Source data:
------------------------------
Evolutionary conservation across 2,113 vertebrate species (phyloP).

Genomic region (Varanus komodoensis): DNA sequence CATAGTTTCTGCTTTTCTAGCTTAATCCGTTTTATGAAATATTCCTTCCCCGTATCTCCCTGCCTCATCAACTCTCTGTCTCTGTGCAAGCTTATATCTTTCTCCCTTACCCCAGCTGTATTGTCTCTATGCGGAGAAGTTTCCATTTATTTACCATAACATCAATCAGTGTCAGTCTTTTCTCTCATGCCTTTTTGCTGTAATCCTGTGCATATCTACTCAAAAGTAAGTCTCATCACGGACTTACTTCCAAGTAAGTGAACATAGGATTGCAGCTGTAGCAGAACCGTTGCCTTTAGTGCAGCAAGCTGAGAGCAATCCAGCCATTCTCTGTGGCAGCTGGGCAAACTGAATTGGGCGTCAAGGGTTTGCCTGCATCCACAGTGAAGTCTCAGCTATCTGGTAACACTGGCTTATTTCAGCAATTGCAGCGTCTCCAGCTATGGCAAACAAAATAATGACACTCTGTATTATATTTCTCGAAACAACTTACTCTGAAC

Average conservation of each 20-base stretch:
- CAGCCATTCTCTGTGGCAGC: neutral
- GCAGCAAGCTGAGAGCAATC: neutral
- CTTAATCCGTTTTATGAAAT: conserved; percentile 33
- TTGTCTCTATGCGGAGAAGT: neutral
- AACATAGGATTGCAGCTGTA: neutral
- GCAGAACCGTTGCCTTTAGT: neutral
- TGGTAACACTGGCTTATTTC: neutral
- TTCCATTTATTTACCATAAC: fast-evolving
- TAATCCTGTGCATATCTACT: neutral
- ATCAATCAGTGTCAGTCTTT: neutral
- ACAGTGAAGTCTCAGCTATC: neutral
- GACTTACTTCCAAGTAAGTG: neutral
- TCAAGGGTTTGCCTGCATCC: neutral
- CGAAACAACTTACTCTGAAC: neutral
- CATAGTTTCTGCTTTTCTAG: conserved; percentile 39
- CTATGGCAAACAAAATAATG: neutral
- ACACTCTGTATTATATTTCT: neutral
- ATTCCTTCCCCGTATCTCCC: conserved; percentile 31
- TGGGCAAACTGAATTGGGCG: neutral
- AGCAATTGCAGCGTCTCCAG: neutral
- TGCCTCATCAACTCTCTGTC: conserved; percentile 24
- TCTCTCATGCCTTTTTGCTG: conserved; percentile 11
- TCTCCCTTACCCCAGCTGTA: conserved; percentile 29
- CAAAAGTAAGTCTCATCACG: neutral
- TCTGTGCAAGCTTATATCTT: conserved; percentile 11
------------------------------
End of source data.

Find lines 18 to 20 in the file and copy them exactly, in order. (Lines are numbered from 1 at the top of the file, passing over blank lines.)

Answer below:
- CATAGTTTCTGCTTTTCTAG: conserved; percentile 39
- CTATGGCAAACAAAATAATG: neutral
- ACACTCTGTATTATATTTCT: neutral